Bangalore lost homes with gardens
A nostalgic take on Bangalore’s houses with gardens and fruit trees
Today with Bangalore’s bungalows going skywards and turning into high rise apartments, there are very few homes with gardens left. However to keep some colour in their gardens many are growing flowering creepers on their property walls or have flowering trees on the periphery of the buildings.
That can be lucky for the neighbour sometimes who gains from the bulk of the flowers or fruit overhanging into their garden.
As kids the neighbours had a Jackfruit tree along the wall of their compound. Jackfruits grow along the trunk and the branches and it was fortunate for us that there were so many of the fruit, the neighbours did not mind if we helped ourselves to the fruit on our side of the wall. We did have our own tree, but for some reason the fruit from their tree tasted sweeter and was preferred.
Over the years they planted a number of trees on the periphery one of which is an Australian Bottle Brush. The tree is presently in bloom with just the bare trunk on their side of the wall and the beautiful sheath of flowers overhanging into our compound. (see picture) Tiny sunbirds and Ashy Prinias in the early morning, flitting around the scarlet bottle brush complete the picture.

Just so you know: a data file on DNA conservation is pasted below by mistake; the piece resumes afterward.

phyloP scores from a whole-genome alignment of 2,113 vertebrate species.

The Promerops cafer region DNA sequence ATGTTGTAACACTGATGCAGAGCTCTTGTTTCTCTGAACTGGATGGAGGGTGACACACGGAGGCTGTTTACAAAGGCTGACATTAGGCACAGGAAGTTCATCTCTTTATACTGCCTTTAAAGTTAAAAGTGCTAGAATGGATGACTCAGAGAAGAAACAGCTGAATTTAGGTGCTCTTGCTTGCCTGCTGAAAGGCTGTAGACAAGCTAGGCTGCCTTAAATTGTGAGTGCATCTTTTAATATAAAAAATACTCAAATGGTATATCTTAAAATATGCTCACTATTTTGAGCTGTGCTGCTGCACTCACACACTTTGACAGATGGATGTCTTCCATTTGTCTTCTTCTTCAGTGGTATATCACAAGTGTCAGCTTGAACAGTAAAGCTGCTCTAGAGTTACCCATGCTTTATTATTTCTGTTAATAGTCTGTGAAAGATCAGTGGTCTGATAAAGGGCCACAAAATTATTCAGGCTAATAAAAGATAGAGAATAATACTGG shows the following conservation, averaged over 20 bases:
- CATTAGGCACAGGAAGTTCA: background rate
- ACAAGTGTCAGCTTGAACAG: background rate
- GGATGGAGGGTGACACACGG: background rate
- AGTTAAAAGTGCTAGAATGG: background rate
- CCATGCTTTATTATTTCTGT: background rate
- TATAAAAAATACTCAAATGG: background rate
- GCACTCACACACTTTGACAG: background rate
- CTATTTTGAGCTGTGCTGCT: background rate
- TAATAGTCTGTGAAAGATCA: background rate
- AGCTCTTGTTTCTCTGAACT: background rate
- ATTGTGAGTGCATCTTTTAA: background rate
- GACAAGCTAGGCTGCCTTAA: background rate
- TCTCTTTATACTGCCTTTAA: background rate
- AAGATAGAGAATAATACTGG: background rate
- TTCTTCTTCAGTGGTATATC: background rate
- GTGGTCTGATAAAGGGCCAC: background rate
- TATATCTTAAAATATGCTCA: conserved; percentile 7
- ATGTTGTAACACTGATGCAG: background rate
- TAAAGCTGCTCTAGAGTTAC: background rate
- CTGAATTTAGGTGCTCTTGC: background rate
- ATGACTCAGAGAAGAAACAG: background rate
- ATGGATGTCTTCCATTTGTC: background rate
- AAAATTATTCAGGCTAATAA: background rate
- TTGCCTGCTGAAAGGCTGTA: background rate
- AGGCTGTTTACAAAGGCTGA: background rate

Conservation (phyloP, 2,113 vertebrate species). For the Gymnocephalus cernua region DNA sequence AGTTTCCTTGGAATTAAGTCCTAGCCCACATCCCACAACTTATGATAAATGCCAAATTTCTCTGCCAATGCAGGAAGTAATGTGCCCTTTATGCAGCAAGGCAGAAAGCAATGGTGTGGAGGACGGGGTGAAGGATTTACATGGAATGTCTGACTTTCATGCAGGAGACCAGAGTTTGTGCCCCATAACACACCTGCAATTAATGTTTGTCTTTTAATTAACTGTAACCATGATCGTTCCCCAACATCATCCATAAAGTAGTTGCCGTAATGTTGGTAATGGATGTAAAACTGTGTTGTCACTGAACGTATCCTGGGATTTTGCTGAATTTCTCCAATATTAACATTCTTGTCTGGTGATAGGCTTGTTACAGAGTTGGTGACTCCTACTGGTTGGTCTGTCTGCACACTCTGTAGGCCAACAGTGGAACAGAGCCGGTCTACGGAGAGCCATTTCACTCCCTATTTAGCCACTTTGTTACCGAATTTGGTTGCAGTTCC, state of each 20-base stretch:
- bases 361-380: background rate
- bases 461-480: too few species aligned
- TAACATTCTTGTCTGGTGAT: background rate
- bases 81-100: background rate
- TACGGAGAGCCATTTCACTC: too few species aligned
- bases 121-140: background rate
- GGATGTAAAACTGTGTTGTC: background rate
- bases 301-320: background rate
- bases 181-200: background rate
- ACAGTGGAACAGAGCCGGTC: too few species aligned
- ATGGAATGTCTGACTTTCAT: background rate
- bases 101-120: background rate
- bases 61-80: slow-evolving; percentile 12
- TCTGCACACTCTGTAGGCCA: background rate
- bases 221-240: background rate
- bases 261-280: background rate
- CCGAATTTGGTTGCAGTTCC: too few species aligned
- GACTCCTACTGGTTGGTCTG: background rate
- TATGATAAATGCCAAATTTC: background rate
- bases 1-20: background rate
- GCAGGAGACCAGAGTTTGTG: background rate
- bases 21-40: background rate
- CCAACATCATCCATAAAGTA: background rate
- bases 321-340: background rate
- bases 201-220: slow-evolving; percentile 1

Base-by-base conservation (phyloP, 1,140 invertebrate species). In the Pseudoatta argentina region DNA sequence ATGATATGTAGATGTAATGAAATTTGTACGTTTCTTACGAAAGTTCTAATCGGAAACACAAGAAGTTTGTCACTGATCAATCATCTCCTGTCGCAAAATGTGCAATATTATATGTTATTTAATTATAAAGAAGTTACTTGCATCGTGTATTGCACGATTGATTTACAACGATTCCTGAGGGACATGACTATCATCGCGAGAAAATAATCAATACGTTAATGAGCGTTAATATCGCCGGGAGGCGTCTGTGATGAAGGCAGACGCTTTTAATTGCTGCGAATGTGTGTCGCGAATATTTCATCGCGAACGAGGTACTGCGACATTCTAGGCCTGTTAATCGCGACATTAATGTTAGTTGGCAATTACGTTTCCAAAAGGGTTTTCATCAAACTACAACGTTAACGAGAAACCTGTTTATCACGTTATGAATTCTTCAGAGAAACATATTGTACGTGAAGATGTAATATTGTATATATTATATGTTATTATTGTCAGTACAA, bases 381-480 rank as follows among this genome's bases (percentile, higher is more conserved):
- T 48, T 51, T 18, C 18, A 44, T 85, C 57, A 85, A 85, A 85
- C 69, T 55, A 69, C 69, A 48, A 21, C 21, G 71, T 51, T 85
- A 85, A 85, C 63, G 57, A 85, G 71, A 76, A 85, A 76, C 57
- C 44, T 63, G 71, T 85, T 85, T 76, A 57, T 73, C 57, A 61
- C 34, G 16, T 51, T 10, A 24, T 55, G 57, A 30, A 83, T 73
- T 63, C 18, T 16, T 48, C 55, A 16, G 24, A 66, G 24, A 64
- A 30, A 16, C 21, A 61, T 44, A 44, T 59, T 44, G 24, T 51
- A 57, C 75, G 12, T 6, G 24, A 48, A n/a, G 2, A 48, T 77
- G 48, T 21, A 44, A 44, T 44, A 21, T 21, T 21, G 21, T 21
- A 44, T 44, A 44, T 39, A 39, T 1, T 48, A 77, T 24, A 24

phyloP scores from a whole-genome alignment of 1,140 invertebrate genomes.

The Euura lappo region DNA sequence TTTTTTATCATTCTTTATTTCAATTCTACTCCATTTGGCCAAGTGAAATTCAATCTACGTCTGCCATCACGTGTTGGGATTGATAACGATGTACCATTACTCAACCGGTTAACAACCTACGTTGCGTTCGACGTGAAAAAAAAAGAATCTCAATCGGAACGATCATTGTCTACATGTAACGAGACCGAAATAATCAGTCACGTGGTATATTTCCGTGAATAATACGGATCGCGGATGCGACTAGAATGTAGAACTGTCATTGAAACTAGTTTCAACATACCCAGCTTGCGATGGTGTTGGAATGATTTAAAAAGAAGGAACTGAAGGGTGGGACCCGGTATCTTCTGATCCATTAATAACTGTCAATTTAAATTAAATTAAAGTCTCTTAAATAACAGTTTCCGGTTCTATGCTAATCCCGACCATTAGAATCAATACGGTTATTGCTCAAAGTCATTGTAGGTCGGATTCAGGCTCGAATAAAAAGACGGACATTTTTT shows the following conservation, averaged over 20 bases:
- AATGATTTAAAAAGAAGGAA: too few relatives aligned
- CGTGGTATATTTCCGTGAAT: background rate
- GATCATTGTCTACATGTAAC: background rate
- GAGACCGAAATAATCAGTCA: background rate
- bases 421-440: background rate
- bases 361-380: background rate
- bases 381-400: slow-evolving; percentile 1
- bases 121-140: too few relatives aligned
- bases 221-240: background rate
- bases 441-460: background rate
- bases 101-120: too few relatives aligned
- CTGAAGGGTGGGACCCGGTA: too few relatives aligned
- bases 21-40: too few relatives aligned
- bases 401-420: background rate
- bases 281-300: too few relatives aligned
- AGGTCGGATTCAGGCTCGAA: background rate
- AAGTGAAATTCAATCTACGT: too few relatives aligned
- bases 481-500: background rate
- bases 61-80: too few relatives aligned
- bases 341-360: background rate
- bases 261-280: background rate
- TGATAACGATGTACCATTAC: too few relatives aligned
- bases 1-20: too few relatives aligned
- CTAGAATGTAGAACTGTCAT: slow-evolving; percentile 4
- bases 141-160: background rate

On my way to college one of the buildings has grown the Snow Princess, which is a white bougainvillea along its peripheral wall. The maali ensures that the plant is neat and tidy on the buildings side of the wall but the overhang on the other side is breath taking. The pure white blooms tumble over in a riot into the next compound ( see picture) No one really notices the blooms sadly as the building looks derelict, but I am sure the building owners must feel sad to see the beauty of the shrub is not on their side, but over the wall in the neighbours.
The reason probably is with space being a constraint and hi-rise buildings cutting out the light, trees and shrubs move towards the sun which could be on the other side of the wall. To avoid that we grew our Queen’s Wreath or Sandpaper vine which is native plant to Mexico and America at first on the wall. This vine was introduced to Sri Lanka and India for ornamentation. The leaves of the plant are rough as sandpaper and the flowers are blue to purple in colour.
Even after three years it did not flower till we lifted it on a stand which got the direct sun. Immediately it has begun to bloom and looks stunning on the stand, like a flower decoration. If we had left it on the wall we probably would not have enjoyed the flowers.
And the massive Salem tamarind tree of the back neighbour. The trunk of the tree is in their compound while the bulk of the branches loaded with wonderful, fleshy tamarind hang in our compound. Every single day we can collect bowls full of wonderful fruit which are organic and clean unlike the shop bought variety which is often full of mud and sand. Throughout the day Suresh the maali enjoys eating the fallen fruit like a snack and the maintenance staff collect some to use at home in their curries. I make a wonderful sauce to eat with my pakoras and samosas as the sauce given in restaurants is not the original tamarind.
The only sad point is when the mango tree fruits in our garden and the fruit hangs over on the neighbours side. That can be a sad paradox as the fruit are the delectable malgoba where each fruit can grow upto half a kg and taste wonderful. But with our building cutting its sunlight the branches are growing more into the neighbours and lucky for him, he gets most of our mangoes!